“Protect our coast” proclaim the bumper stickers on the cars in the parking lot of 11Ever’man Cooperative Grocery & Cafe 11Ever'man Cooperative Grocery and Cafe Google Map: 315 W. Garden St. Website: https://www.everman.org/ 850-438-0402 , which has carried environmentally sound products and catered to healthy lifestyles since 1973. All of its items adhere to a strict green policy: no MSG, hormones, GMO ingredients, etc. You can grab local organic produce, sandwiches and other fixings for a picnic on the beach, and if you’ve stayed there too long, come back for a chickweed or comfrey salve from Coyote Moon Herb Company to soothe your sunburn. Year-round flowers make honey a popular local product; tupelo flowers grow wild in the Florida Panhandle, and they contribute to a delicate honey that never crystallizes. The coop moved into its current expansive location on West Garden Street in 2014; next door is its education center that offers drop-in classes in cooking and meditation, as well as many tailored to the military community, such as yoga for veterans with post-traumatic stress disorder.
Pensacola is a sea port on Pensacola Bay, which connects to the Gulf of Mexico. A large United States Naval Air Station, the first in the United States, is located southwest of Pensacola (near the community of Warrington) and is home to the Blue Angels flight demonstration team and the National Naval Aviation Museum. The main campus of the University of West Florida is situated north of the city center.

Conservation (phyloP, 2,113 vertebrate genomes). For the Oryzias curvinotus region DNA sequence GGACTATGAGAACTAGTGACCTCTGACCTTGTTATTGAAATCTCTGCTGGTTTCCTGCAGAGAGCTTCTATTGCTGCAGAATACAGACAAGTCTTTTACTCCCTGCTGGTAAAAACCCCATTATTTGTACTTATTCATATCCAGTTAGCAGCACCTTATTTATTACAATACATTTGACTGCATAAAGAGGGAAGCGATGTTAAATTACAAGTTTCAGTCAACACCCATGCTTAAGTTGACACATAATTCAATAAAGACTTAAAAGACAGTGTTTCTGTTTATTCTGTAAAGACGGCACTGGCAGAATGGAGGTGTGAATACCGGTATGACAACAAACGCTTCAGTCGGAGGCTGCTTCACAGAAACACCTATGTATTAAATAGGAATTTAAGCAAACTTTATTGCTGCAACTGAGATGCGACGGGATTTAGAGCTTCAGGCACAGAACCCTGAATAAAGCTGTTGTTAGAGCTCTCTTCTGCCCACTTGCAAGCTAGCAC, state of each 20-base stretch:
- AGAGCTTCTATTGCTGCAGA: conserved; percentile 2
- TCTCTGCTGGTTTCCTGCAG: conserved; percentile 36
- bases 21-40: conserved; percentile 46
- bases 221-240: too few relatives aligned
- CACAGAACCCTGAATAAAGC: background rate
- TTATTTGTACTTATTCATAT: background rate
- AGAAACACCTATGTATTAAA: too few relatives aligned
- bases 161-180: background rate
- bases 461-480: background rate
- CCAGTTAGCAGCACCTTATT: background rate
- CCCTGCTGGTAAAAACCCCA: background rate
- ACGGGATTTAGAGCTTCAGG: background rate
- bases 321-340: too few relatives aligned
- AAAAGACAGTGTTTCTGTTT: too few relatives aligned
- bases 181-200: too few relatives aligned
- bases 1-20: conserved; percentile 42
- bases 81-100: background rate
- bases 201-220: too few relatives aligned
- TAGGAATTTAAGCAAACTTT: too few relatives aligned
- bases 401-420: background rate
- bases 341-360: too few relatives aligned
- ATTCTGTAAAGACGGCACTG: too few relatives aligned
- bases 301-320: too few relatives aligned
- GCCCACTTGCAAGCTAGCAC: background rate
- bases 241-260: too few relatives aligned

As of the census of 2010, there were 51,923 people, 23,600 households, and 14,665 families residing in the city, and 402,000 people in the Pensacola MSA. The population density was 2,303.5 people per square mile (956.8/km²). There were 26,848 housing units at an average density of 1,189.4 per square mile (459.2/km²). The racial makeup of the city is 66.3% White, 28.0% African American, 2.0% Asian, 0.6% Native American, 0.1% Pacific Islander, 2.3% from two or more races. 3.3% are Hispanic or Latino of any race.
City voters approved a charter amendment on June 11, 2013 which eliminated the then-nine member council's two at-large seats; one seat was phased out in November 2014, and the other expired in November 2016. Two additional charter amendments were approved on November 4, 2014 which made the position of mayor subject to recall and provided the city council with the authority to hire staff. The current city hall was opened in 1986.
The city of Pensacola utilizes a strong mayor-council form of government, which was adopted in 2011 after citizens voted in 2009 to approve a new city charter. An elected mayor serves as the chief executive of the city government, while a seven-member city council serves as the city's governing body. A council president is selected by the council from its members, along with a vice president.